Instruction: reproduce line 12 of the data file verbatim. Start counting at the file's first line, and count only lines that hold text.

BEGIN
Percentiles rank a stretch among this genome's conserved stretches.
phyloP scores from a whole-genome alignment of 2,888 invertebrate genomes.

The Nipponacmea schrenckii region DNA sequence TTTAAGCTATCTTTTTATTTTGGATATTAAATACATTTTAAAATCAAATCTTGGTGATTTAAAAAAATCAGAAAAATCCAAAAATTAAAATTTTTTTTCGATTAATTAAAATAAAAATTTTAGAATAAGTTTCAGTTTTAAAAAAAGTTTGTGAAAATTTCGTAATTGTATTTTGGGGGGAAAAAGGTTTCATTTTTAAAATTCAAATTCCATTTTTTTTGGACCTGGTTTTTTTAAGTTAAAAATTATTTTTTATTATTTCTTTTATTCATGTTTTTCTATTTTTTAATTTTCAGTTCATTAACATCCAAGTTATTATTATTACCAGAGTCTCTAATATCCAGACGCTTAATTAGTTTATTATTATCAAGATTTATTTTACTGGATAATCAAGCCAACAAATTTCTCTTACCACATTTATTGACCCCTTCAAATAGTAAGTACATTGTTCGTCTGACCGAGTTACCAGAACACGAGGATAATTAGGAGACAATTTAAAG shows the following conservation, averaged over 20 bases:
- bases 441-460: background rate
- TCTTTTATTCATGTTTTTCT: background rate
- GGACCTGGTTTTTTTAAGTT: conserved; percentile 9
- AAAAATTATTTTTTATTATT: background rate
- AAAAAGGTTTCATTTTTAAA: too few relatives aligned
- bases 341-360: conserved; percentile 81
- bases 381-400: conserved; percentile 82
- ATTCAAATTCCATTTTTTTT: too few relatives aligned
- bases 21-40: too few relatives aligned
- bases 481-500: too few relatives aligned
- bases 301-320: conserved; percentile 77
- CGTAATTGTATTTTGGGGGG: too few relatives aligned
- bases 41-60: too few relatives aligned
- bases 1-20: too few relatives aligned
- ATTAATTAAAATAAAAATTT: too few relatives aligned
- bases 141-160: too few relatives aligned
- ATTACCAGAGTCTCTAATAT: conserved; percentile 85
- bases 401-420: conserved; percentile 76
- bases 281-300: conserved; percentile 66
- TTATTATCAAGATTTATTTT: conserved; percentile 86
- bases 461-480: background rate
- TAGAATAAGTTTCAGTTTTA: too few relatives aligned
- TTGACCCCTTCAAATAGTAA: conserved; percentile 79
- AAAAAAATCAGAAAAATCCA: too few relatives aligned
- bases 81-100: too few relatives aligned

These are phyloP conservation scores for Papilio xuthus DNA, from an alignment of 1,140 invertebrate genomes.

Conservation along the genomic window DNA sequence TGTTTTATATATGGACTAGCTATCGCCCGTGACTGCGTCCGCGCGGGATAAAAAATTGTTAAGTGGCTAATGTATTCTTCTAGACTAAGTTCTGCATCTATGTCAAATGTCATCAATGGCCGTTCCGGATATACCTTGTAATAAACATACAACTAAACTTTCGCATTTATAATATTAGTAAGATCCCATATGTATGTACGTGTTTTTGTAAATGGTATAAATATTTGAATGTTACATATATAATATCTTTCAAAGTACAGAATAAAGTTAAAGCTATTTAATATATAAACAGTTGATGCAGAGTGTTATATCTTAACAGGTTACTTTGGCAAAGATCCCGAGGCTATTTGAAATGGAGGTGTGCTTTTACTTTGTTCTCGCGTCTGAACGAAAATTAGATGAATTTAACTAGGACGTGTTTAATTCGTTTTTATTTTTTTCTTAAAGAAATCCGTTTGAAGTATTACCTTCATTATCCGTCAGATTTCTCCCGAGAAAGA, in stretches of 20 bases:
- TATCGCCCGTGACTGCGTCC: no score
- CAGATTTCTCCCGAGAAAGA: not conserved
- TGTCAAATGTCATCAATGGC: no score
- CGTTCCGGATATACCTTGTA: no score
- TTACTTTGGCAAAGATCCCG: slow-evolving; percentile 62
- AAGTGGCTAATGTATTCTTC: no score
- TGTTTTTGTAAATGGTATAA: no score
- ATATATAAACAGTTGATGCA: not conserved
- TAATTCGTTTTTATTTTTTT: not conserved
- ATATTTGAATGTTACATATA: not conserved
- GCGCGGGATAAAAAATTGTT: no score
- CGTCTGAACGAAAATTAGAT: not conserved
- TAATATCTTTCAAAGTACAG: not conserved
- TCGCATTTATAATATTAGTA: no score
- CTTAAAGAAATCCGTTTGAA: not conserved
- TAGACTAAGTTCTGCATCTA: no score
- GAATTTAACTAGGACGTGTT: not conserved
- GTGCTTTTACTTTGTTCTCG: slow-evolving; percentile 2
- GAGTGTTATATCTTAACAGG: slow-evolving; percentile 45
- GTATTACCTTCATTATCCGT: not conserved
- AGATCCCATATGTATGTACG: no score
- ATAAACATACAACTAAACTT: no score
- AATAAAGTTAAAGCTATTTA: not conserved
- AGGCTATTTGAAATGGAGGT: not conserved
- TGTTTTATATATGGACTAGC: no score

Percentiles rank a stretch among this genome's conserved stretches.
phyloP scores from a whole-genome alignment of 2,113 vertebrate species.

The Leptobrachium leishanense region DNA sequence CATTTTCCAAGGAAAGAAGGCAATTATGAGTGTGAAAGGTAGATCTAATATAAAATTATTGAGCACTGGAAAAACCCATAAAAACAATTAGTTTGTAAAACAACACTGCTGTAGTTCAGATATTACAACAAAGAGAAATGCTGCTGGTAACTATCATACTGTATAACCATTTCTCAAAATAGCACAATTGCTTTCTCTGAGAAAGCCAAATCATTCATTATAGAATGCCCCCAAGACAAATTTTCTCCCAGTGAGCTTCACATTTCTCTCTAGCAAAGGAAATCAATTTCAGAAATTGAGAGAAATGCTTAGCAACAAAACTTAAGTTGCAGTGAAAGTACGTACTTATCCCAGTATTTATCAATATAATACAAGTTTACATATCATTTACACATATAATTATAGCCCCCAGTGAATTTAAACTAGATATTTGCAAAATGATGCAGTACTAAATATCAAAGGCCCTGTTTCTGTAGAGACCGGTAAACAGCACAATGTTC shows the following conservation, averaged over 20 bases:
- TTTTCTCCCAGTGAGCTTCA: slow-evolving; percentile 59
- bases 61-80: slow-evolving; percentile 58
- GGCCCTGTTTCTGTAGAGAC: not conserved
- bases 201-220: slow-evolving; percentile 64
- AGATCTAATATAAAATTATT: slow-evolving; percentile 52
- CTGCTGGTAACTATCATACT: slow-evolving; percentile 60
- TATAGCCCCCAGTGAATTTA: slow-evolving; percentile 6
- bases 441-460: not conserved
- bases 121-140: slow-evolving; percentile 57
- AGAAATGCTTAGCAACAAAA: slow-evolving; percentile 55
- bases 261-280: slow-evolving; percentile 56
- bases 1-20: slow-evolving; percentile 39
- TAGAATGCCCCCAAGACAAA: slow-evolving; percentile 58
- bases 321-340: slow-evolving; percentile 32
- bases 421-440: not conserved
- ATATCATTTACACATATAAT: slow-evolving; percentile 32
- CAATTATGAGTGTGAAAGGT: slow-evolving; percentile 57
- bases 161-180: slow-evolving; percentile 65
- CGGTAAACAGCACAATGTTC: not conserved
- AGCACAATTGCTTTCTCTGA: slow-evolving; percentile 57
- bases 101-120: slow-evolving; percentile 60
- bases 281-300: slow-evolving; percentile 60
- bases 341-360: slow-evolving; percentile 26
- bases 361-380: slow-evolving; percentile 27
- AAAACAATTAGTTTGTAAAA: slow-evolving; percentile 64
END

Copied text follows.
- bases 21-40: too few relatives aligned